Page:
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to his mortification, for he immediately signed
an order for his exile.

His spirits began then to revive, and his
flatterers, warming as they saw their success,
advanced numerous reasons for the failure
of this charming piece, the chief of which
was the conduct of the actors.

"Why, not only," they exclaimed, "did the
wretches not know their parts, but every one
of them was drunk!"

"You are rightI saw it but too clearly
all is explained! " cried the satisfied cardinal;
completely reassured, he assumed his
good humour and his vanity together, and
retained his two judicious friends to supper,
when he fought the battle over again, and
dismissed them, at length, no doubt convinced
of his merit as an author, and his misfortune
in being a martyr to the envy of the world.

The play was again represented; but this
time the two zealous friends so arranged
matters that not a single person was admitted as
spectator who was not primed for the part he
was to take in the expected applause. This
plan succeeded so well that the hall rang with
almost frantic approbation, which the
delighted author believed to be entirely genuine.

As for the unlucky abbé Boisrobert, in spite
of his talents of imitation, his hitherto successful
buffonery, and his apparently rustic wit,
which had long amused the cardinal, he
remained long in exile; but, his jokes were
much missed at court, and his return was
greatly desired: so much so that on the
occasion of Richelieu's illness, his physician
prescribed the return of Boisrobert as the
only means of curing his patient.

The cardinal agreed, and the worthy
abbé came back as court jester, thus
providing pastime such as suited the
time, and such as no doubt was much
more relished than the stupidity which was
expected to pass for wit. Whatever force is
put upon people's inclinations, those will
usually laugh who can laugh, and none can
be made to laugh where no fun is.

THE DODDERHAM WORTHY.

THERE is a little, out of the way, north country
inn; not only in the corner of a lane, but
of a parish; not only of a parish, but of a
county; not only of a county, but of England.
Sheltered by tall old trees that talk
soughfully among themselves, in the summer
breeze, of the days gone by, the Travis Arms
is not without resemblance to some gray
moss-clad old stone in a forest, that has been
a trysting place for couriers and a resting
place for weary woodcutters, for ages.
Gray is this old inn and with verdure clad.
The old oaks know it, and the old ravens; for
it has been contemporary with the hoariest
patriarchs among trees and birds. And yet
it has a greater claim to antiquity in the
fact, that it has been an inn and the Travis
Arms ever since the grand old family of
Travis (and Heaven, and Norroy king-at-
arms, only know how many years before the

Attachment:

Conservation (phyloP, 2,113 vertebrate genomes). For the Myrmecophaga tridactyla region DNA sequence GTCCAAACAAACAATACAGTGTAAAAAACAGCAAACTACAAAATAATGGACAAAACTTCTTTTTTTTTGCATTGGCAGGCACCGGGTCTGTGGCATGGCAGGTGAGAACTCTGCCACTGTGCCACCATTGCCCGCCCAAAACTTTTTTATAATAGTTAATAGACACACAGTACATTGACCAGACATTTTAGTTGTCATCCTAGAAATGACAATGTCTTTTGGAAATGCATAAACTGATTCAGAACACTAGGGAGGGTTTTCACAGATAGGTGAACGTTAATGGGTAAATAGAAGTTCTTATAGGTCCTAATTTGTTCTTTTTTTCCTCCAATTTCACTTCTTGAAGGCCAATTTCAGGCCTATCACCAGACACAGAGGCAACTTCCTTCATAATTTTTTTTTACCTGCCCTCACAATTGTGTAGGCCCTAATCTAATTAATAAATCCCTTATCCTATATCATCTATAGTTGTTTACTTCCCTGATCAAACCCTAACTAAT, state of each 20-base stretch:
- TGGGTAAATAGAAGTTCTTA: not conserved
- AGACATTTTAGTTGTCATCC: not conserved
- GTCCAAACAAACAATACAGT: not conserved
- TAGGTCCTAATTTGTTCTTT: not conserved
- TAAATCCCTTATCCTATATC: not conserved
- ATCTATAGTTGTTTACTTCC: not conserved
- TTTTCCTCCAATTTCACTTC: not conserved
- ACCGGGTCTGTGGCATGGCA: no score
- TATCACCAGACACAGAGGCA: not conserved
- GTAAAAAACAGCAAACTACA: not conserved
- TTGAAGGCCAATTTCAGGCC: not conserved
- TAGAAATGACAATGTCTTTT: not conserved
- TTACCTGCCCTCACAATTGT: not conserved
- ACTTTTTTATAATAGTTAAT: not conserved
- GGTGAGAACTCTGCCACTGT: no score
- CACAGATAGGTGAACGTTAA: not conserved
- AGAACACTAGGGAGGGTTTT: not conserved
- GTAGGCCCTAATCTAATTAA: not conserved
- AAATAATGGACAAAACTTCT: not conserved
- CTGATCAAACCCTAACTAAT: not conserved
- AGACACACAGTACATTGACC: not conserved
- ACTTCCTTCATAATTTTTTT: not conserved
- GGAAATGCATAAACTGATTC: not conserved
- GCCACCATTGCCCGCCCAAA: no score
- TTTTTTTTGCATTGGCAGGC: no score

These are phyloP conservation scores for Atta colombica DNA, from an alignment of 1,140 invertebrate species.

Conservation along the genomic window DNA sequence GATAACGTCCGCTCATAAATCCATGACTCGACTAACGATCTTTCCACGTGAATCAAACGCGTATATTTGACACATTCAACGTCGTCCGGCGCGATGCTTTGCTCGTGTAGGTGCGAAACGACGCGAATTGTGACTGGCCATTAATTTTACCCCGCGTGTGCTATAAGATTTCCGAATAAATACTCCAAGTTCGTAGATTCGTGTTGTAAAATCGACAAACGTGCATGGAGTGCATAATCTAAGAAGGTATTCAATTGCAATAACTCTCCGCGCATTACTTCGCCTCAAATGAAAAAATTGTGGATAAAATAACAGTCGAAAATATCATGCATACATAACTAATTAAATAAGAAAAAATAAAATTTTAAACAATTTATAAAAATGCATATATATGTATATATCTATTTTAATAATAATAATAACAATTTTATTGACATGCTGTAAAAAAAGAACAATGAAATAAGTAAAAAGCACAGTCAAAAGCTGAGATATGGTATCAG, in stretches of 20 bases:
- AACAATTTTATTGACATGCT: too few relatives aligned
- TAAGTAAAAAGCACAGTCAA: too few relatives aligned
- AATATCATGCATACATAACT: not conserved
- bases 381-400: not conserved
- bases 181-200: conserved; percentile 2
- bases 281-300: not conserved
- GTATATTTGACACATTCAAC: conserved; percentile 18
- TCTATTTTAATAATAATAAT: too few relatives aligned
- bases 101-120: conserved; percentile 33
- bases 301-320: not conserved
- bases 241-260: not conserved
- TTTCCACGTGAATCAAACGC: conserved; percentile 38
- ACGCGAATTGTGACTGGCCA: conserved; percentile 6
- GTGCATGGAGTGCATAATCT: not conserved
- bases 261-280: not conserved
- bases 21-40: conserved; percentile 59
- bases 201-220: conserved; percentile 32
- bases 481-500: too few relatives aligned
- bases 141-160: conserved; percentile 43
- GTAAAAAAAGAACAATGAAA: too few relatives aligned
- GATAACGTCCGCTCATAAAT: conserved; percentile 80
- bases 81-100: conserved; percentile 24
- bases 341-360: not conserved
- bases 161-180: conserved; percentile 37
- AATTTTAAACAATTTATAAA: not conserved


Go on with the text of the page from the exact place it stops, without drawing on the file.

flood the heirs of Travis were belted knights)
have held their own in Rocksavage Park,
hard-by.

The Travises are astonishingly old. Their
woods might be (they look so old) almost
primeval. Their ancient manor house is
crumbling to pieces. Their servants are
gray-beards. They are of the old fallen faith
(the Protestant peasantry round about call
them Papes), and bury their dead in an old
vault beneath the gray ruins of Saint Severin's
Abbey, within the demesne of Rocksavage
itself. The vault is so old, and ruinous, and
gray: so full of sculptured, crumbling,
venerable, noble age: that death loses half its
newness and noisomeness there, and the
pilgrim comes to look upon it less as a
grave, than as a musty, worm-eaten volume
of heraldry. Foul shame and sorest pity
would it be if the Travis Arms, and the
Travises of Rocksavage, were ever to be
removed from the place of their long abidement;
and goodness grant that there may be
no truth in the report that young Sir Bevois
Tracy, the present Lord of Rocksavage, is in
pecuniary difficulties, and is thinking of
selling his estates!

I have been riding from Dodderham town
to Rocksavage, ten miles, this golden afternoon.
Wishing to be merciful to my beast, I
deliver him at the door of the Travis Arms
unto an ancient ostler, who might from his
looks, have groomed Bucephalus. Wishing
to be consistent, and therefore merciful to
myself also, I enter the keeping room of the
inn, to bestow upon myself some victuals
and drink.

I find little in the keeping room, however,
save sand, silence, and some wonderful
oil-paintingsmaster and date unknown;
subjects doubtfulone representing a person
apparently following agricultural pursuits,
with a woman (probably his wife) on a
porter's-knot behind him, who is driving a
bargain (as it would seem) with a shiny
black man with horns, hoofs, and a tail, about
whose being the Evil one there can be no doubt
at all. The fiend holds out a long purse of
money and points exultingly to a neighbouring
mile-stone on which is inscribed " IX
miles to Garstaing," which puzzles me. So,
wishing for company, explanation, and most
of all refreshment, I move, carry unanimously,
and execute, an immediate adjournment
from the keeping-room to the kitchen
of the Travis Arms.

I am speedily made quite at home, and am
sitting in the chimney-corner of the inn, for,
although it is summer, and there is no fire, the
chimney is the only legitimate corner to sit
in in such an inn. I wish to be Mr. George
Cattermole, Mr. Louis Haghe, or some other
skilful delineator of old interiors; immediately,
though vainly, I strive to fix in my mind
the yawning old cavernous chimney, with its

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